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What makes a headhunter good? – according to me

February 6, 2018

 

Filling a high-profile position, e.g. in the C-Suite, is a delicate task and often (rightfully so) involves a headhunter / executive search company. For the company that needs to fill the position, in case they don’t already have a go-to-consultant, that means they have to find a good headhunter to help them. Often they ask themselves: how do I know who’s a good headhunter and who isn’t? What are the characteristics of quality there? Is it the price? Is it the size? Or is it the profile?

 

Helping to set the scope

 

Well, it’s kind of all of the above. And more. But it usually isn’t just one of these criteria. It’s a mix of them and much more importantly: it’s personal. It’s not possible to decide “from the outside”. The future client needs a personal meeting and needs to get an understanding of how the headhunter is approaching the project. Does he understand the position? Does he understand the company? Is he helpful with a realistic approach and setting the scope for the search? Is he an asset in the process of setting it all up?

 

Good reputation in all directions

 

Yes, obviously a good headhunter has a good reputation. He/she is known in your industry. People have worked with him/her and recommend him/her. But beyond that you also want a headhunter who works well not only with his clients but also with the candidates. Try to get a view in from their perspective. Professional relationships should work on both ends. Usually that results in a good reputation.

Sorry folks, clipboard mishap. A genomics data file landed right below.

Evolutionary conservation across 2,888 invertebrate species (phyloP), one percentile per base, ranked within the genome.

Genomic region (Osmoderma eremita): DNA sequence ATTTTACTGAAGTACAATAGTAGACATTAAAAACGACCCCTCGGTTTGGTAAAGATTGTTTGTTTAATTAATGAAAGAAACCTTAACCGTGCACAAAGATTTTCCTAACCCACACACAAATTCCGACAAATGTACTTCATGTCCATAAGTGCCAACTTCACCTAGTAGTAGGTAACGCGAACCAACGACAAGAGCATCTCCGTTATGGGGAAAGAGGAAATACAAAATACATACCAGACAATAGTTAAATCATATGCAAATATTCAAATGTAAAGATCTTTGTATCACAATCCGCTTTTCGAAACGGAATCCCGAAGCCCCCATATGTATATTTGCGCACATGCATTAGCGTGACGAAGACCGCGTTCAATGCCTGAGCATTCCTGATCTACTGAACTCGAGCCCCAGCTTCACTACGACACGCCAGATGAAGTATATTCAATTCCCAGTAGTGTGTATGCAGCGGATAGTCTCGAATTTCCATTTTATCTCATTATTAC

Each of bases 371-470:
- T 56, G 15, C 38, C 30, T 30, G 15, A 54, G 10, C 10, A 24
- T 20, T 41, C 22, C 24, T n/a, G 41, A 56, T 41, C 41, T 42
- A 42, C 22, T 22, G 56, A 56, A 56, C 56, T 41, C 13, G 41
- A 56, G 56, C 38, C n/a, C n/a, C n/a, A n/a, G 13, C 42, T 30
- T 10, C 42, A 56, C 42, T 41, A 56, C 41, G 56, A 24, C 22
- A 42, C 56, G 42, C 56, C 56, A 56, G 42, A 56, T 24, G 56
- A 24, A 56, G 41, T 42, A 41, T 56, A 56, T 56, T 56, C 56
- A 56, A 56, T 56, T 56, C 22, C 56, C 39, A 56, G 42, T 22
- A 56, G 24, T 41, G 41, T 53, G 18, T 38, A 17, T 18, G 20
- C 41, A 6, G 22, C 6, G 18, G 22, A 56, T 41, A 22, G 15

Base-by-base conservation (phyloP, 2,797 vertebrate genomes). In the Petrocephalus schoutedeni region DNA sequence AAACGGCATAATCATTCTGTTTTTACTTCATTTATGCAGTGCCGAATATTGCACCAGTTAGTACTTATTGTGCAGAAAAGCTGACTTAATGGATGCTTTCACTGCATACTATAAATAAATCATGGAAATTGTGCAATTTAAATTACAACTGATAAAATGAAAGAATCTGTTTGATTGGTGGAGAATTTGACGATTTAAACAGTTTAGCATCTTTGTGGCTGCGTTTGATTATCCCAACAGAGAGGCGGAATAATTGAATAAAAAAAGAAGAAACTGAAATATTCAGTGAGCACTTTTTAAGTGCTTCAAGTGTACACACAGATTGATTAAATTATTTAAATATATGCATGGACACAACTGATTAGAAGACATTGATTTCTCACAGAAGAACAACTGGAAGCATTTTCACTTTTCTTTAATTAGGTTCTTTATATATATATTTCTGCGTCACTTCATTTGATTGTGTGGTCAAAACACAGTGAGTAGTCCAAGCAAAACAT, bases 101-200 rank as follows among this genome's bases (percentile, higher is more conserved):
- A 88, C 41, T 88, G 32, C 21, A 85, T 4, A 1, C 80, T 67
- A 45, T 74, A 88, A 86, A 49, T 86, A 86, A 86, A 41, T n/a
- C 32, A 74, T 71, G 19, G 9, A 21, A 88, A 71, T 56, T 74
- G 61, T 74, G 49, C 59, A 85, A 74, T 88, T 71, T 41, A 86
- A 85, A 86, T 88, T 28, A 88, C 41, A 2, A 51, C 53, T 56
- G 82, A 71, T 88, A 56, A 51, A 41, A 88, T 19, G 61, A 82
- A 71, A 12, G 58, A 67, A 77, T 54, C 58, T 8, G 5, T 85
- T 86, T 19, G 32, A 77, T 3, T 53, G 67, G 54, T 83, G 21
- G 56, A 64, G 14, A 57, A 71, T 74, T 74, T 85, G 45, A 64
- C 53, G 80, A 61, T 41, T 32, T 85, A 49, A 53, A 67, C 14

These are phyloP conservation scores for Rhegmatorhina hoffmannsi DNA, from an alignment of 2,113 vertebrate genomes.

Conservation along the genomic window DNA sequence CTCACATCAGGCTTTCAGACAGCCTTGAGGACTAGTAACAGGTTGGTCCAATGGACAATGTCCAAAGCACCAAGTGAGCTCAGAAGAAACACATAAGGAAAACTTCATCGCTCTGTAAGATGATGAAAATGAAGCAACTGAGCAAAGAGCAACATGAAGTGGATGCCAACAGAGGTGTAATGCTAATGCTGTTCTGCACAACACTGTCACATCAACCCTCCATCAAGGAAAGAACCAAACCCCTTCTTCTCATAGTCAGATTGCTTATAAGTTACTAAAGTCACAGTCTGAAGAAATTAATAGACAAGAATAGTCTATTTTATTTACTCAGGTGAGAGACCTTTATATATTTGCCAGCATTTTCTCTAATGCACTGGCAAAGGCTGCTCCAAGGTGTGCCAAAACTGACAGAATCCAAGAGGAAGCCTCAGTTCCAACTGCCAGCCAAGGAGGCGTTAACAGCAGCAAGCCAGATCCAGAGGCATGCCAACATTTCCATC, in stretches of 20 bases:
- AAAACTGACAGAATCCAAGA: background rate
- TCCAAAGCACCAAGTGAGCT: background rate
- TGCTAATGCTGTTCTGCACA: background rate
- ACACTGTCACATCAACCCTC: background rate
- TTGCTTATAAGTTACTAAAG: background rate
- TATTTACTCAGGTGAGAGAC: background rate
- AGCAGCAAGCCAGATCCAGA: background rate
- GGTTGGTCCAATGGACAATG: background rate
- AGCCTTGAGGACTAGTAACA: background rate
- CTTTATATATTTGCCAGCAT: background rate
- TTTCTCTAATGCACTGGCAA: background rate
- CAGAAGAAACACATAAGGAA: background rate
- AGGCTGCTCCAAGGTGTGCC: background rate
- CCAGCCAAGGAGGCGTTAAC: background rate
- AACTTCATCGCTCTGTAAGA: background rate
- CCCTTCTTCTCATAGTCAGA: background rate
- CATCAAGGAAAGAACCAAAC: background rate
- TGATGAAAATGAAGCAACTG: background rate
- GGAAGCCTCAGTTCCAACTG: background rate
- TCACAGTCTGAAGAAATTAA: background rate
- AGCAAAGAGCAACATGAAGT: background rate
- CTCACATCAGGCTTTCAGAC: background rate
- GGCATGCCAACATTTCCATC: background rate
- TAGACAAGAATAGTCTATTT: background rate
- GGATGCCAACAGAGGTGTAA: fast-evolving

The person behind the company

 

It can make a lot of sense to get involved with a big and successful executive search firm but always have an eye on the actual headhunter who is “on your project”. Try to find out who is actually handling the search.  It matters very VERY much. You can’t really understand what will work for you unless the right person is working with you.

 

Network and methods

 

Naturally good headhunters need to have good networks. They need to just know who the project is right for and use a sustainable network that builds on past relationships. Anyone can put out an ad or search in social media. That’s not what you need a headhunter for. A headhunter needs to make a proposal which combination of methods are needed and go into the direct search.

 

It can make sense to check whether the headhunter’s network works rather locally or works internationally as well. Any scenario can make sense for you depending on the position and the industry concerned. And a good headhunter should know exactly that.

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